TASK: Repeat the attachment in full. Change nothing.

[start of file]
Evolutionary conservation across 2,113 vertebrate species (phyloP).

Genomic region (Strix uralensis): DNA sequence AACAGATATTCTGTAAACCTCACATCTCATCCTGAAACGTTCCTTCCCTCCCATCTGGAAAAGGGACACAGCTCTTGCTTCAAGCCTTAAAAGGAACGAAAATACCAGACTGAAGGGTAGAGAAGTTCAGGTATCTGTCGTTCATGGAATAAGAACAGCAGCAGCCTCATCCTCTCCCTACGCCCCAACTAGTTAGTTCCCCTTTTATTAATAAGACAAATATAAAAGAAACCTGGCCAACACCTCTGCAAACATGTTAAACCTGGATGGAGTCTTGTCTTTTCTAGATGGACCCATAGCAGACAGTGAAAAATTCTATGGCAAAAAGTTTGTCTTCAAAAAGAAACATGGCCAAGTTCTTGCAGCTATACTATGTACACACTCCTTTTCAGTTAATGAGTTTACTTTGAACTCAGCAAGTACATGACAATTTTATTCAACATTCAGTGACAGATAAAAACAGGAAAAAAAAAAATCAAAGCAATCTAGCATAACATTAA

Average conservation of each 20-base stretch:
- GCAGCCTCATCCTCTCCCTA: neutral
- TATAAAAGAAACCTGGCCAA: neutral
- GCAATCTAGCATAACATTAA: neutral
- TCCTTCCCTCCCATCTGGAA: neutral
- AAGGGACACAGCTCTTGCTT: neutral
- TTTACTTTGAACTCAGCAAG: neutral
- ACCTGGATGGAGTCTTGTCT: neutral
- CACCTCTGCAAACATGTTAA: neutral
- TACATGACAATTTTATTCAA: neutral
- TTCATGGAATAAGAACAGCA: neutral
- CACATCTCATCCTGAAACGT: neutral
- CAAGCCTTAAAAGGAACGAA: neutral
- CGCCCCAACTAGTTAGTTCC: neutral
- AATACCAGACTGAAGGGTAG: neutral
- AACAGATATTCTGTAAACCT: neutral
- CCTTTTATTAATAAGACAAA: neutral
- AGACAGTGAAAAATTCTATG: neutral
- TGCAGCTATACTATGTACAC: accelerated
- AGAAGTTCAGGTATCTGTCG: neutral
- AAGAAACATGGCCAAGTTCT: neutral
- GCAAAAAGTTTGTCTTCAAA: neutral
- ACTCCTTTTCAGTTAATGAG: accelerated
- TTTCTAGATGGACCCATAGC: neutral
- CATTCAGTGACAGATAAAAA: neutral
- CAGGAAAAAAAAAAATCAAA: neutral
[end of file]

Evolutionary conservation across 2,113 vertebrate species (phyloP).

Genomic region (Strix uralensis): DNA sequence AACAGATATTCTGTAAACCTCACATCTCATCCTGAAACGTTCCTTCCCTCCCATCTGGAAAAGGGACACAGCTCTTGCTTCAAGCCTTAAAAGGAACGAAAATACCAGACTGAAGGGTAGAGAAGTTCAGGTATCTGTCGTTCATGGAATAAGAACAGCAGCAGCCTCATCCTCTCCCTACGCCCCAACTAGTTAGTTCCCCTTTTATTAATAAGACAAATATAAAAGAAACCTGGCCAACACCTCTGCAAACATGTTAAACCTGGATGGAGTCTTGTCTTTTCTAGATGGACCCATAGCAGACAGTGAAAAATTCTATGGCAAAAAGTTTGTCTTCAAAAAGAAACATGGCCAAGTTCTTGCAGCTATACTATGTACACACTCCTTTTCAGTTAATGAGTTTACTTTGAACTCAGCAAGTACATGACAATTTTATTCAACATTCAGTGACAGATAAAAACAGGAAAAAAAAAAATCAAAGCAATCTAGCATAACATTAA

Average conservation of each 20-base stretch:
- GCAGCCTCATCCTCTCCCTA: neutral
- TATAAAAGAAACCTGGCCAA: neutral
- GCAATCTAGCATAACATTAA: neutral
- TCCTTCCCTCCCATCTGGAA: neutral
- AAGGGACACAGCTCTTGCTT: neutral
- TTTACTTTGAACTCAGCAAG: neutral
- ACCTGGATGGAGTCTTGTCT: neutral
- CACCTCTGCAAACATGTTAA: neutral
- TACATGACAATTTTATTCAA: neutral
- TTCATGGAATAAGAACAGCA: neutral
- CACATCTCATCCTGAAACGT: neutral
- CAAGCCTTAAAAGGAACGAA: neutral
- CGCCCCAACTAGTTAGTTCC: neutral
- AATACCAGACTGAAGGGTAG: neutral
- AACAGATATTCTGTAAACCT: neutral
- CCTTTTATTAATAAGACAAA: neutral
- AGACAGTGAAAAATTCTATG: neutral
- TGCAGCTATACTATGTACAC: accelerated
- AGAAGTTCAGGTATCTGTCG: neutral
- AAGAAACATGGCCAAGTTCT: neutral
- GCAAAAAGTTTGTCTTCAAA: neutral
- ACTCCTTTTCAGTTAATGAG: accelerated
- TTTCTAGATGGACCCATAGC: neutral
- CATTCAGTGACAGATAAAAA: neutral
- CAGGAAAAAAAAAAATCAAA: neutral